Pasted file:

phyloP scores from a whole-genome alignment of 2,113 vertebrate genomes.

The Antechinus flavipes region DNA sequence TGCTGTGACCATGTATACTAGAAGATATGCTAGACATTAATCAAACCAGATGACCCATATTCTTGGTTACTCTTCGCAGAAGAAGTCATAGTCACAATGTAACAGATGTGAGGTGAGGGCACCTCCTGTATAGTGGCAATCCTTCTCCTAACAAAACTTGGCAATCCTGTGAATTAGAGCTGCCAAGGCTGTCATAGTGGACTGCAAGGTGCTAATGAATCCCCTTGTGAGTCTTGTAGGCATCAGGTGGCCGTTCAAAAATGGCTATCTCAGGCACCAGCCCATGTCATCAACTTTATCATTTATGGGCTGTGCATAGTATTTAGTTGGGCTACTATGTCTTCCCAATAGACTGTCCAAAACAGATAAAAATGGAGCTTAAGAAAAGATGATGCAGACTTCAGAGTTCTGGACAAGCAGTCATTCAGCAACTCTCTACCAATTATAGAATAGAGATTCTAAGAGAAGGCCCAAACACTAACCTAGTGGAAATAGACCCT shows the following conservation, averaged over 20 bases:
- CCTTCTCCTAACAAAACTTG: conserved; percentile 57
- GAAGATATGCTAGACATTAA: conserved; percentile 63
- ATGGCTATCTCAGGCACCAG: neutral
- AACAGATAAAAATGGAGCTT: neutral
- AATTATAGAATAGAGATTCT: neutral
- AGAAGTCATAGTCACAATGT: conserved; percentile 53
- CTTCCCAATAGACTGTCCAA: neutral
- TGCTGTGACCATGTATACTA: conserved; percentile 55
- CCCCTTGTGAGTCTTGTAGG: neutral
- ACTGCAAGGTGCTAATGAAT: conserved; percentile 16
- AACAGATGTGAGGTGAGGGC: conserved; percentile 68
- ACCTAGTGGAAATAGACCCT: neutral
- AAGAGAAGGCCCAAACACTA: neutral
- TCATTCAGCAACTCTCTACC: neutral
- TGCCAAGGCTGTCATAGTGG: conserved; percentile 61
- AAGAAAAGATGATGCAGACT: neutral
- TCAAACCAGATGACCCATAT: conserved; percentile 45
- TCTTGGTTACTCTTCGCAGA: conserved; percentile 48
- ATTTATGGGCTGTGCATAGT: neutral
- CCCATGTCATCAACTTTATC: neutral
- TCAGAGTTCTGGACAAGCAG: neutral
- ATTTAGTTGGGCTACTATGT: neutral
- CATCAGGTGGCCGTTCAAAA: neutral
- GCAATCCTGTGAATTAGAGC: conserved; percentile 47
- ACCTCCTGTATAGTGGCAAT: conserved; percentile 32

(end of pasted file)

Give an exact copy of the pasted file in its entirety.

phyloP scores from a whole-genome alignment of 2,113 vertebrate genomes.

The Antechinus flavipes region DNA sequence TGCTGTGACCATGTATACTAGAAGATATGCTAGACATTAATCAAACCAGATGACCCATATTCTTGGTTACTCTTCGCAGAAGAAGTCATAGTCACAATGTAACAGATGTGAGGTGAGGGCACCTCCTGTATAGTGGCAATCCTTCTCCTAACAAAACTTGGCAATCCTGTGAATTAGAGCTGCCAAGGCTGTCATAGTGGACTGCAAGGTGCTAATGAATCCCCTTGTGAGTCTTGTAGGCATCAGGTGGCCGTTCAAAAATGGCTATCTCAGGCACCAGCCCATGTCATCAACTTTATCATTTATGGGCTGTGCATAGTATTTAGTTGGGCTACTATGTCTTCCCAATAGACTGTCCAAAACAGATAAAAATGGAGCTTAAGAAAAGATGATGCAGACTTCAGAGTTCTGGACAAGCAGTCATTCAGCAACTCTCTACCAATTATAGAATAGAGATTCTAAGAGAAGGCCCAAACACTAACCTAGTGGAAATAGACCCT shows the following conservation, averaged over 20 bases:
- CCTTCTCCTAACAAAACTTG: conserved; percentile 57
- GAAGATATGCTAGACATTAA: conserved; percentile 63
- ATGGCTATCTCAGGCACCAG: neutral
- AACAGATAAAAATGGAGCTT: neutral
- AATTATAGAATAGAGATTCT: neutral
- AGAAGTCATAGTCACAATGT: conserved; percentile 53
- CTTCCCAATAGACTGTCCAA: neutral
- TGCTGTGACCATGTATACTA: conserved; percentile 55
- CCCCTTGTGAGTCTTGTAGG: neutral
- ACTGCAAGGTGCTAATGAAT: conserved; percentile 16
- AACAGATGTGAGGTGAGGGC: conserved; percentile 68
- ACCTAGTGGAAATAGACCCT: neutral
- AAGAGAAGGCCCAAACACTA: neutral
- TCATTCAGCAACTCTCTACC: neutral
- TGCCAAGGCTGTCATAGTGG: conserved; percentile 61
- AAGAAAAGATGATGCAGACT: neutral
- TCAAACCAGATGACCCATAT: conserved; percentile 45
- TCTTGGTTACTCTTCGCAGA: conserved; percentile 48
- ATTTATGGGCTGTGCATAGT: neutral
- CCCATGTCATCAACTTTATC: neutral
- TCAGAGTTCTGGACAAGCAG: neutral
- ATTTAGTTGGGCTACTATGT: neutral
- CATCAGGTGGCCGTTCAAAA: neutral
- GCAATCCTGTGAATTAGAGC: conserved; percentile 47
- ACCTCCTGTATAGTGGCAAT: conserved; percentile 32